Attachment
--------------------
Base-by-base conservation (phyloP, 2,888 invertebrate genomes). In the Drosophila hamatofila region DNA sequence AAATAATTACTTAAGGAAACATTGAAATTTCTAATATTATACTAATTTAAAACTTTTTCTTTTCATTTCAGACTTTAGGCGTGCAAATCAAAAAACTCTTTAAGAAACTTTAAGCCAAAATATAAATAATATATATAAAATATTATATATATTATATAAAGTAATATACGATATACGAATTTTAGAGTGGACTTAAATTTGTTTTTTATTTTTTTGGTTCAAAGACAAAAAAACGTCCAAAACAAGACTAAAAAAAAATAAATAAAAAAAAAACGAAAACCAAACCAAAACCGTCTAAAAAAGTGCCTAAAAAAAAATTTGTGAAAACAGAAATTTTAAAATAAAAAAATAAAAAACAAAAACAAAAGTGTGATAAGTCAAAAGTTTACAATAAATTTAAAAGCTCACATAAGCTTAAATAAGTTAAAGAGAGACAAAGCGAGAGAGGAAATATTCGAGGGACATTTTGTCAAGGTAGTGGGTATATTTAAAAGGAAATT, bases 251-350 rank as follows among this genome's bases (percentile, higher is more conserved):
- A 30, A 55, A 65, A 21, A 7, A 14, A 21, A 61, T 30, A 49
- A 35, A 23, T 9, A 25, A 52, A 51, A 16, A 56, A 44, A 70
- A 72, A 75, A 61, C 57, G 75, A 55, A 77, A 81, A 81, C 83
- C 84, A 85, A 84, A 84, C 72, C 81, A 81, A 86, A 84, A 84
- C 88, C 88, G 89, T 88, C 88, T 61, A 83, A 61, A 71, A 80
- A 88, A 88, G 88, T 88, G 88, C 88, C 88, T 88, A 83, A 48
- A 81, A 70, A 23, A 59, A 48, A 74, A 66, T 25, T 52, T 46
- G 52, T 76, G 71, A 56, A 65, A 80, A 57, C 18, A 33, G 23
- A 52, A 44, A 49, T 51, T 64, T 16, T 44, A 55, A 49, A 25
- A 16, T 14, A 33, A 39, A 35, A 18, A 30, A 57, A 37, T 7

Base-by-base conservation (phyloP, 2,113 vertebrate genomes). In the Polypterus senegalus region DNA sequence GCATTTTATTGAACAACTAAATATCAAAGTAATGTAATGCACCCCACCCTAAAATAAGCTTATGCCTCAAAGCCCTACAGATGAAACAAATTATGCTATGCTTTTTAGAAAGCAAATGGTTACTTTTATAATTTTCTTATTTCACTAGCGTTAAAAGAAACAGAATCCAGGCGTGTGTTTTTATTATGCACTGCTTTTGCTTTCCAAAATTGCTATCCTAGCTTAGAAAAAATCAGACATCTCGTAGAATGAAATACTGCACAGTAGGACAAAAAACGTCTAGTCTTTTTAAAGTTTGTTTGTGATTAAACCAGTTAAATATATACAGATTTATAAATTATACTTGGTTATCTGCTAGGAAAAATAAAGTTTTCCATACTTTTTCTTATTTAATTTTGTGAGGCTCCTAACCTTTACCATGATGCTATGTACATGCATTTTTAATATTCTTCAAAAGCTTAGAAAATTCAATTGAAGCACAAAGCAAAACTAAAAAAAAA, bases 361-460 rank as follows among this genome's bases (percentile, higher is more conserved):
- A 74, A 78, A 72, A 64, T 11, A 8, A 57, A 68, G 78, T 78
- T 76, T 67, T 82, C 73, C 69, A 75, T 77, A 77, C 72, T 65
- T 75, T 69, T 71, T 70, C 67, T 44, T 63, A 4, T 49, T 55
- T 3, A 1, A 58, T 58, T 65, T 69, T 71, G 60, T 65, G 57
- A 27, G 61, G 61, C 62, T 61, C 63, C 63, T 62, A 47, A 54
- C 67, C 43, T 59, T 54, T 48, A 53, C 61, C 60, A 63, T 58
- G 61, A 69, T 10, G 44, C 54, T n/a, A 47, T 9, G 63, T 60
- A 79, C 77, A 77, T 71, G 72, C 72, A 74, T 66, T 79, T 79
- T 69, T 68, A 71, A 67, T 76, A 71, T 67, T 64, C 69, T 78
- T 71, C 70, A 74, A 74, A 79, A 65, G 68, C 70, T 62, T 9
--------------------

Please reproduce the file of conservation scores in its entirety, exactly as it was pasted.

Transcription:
Base-by-base conservation (phyloP, 2,888 invertebrate genomes). In the Drosophila hamatofila region DNA sequence AAATAATTACTTAAGGAAACATTGAAATTTCTAATATTATACTAATTTAAAACTTTTTCTTTTCATTTCAGACTTTAGGCGTGCAAATCAAAAAACTCTTTAAGAAACTTTAAGCCAAAATATAAATAATATATATAAAATATTATATATATTATATAAAGTAATATACGATATACGAATTTTAGAGTGGACTTAAATTTGTTTTTTATTTTTTTGGTTCAAAGACAAAAAAACGTCCAAAACAAGACTAAAAAAAAATAAATAAAAAAAAAACGAAAACCAAACCAAAACCGTCTAAAAAAGTGCCTAAAAAAAAATTTGTGAAAACAGAAATTTTAAAATAAAAAAATAAAAAACAAAAACAAAAGTGTGATAAGTCAAAAGTTTACAATAAATTTAAAAGCTCACATAAGCTTAAATAAGTTAAAGAGAGACAAAGCGAGAGAGGAAATATTCGAGGGACATTTTGTCAAGGTAGTGGGTATATTTAAAAGGAAATT, bases 251-350 rank as follows among this genome's bases (percentile, higher is more conserved):
- A 30, A 55, A 65, A 21, A 7, A 14, A 21, A 61, T 30, A 49
- A 35, A 23, T 9, A 25, A 52, A 51, A 16, A 56, A 44, A 70
- A 72, A 75, A 61, C 57, G 75, A 55, A 77, A 81, A 81, C 83
- C 84, A 85, A 84, A 84, C 72, C 81, A 81, A 86, A 84, A 84
- C 88, C 88, G 89, T 88, C 88, T 61, A 83, A 61, A 71, A 80
- A 88, A 88, G 88, T 88, G 88, C 88, C 88, T 88, A 83, A 48
- A 81, A 70, A 23, A 59, A 48, A 74, A 66, T 25, T 52, T 46
- G 52, T 76, G 71, A 56, A 65, A 80, A 57, C 18, A 33, G 23
- A 52, A 44, A 49, T 51, T 64, T 16, T 44, A 55, A 49, A 25
- A 16, T 14, A 33, A 39, A 35, A 18, A 30, A 57, A 37, T 7

Base-by-base conservation (phyloP, 2,113 vertebrate genomes). In the Polypterus senegalus region DNA sequence GCATTTTATTGAACAACTAAATATCAAAGTAATGTAATGCACCCCACCCTAAAATAAGCTTATGCCTCAAAGCCCTACAGATGAAACAAATTATGCTATGCTTTTTAGAAAGCAAATGGTTACTTTTATAATTTTCTTATTTCACTAGCGTTAAAAGAAACAGAATCCAGGCGTGTGTTTTTATTATGCACTGCTTTTGCTTTCCAAAATTGCTATCCTAGCTTAGAAAAAATCAGACATCTCGTAGAATGAAATACTGCACAGTAGGACAAAAAACGTCTAGTCTTTTTAAAGTTTGTTTGTGATTAAACCAGTTAAATATATACAGATTTATAAATTATACTTGGTTATCTGCTAGGAAAAATAAAGTTTTCCATACTTTTTCTTATTTAATTTTGTGAGGCTCCTAACCTTTACCATGATGCTATGTACATGCATTTTTAATATTCTTCAAAAGCTTAGAAAATTCAATTGAAGCACAAAGCAAAACTAAAAAAAAA, bases 361-460 rank as follows among this genome's bases (percentile, higher is more conserved):
- A 74, A 78, A 72, A 64, T 11, A 8, A 57, A 68, G 78, T 78
- T 76, T 67, T 82, C 73, C 69, A 75, T 77, A 77, C 72, T 65
- T 75, T 69, T 71, T 70, C 67, T 44, T 63, A 4, T 49, T 55
- T 3, A 1, A 58, T 58, T 65, T 69, T 71, G 60, T 65, G 57
- A 27, G 61, G 61, C 62, T 61, C 63, C 63, T 62, A 47, A 54
- C 67, C 43, T 59, T 54, T 48, A 53, C 61, C 60, A 63, T 58
- G 61, A 69, T 10, G 44, C 54, T n/a, A 47, T 9, G 63, T 60
- A 79, C 77, A 77, T 71, G 72, C 72, A 74, T 66, T 79, T 79
- T 69, T 68, A 71, A 67, T 76, A 71, T 67, T 64, C 69, T 78
- T 71, C 70, A 74, A 74, A 79, A 65, G 68, C 70, T 62, T 9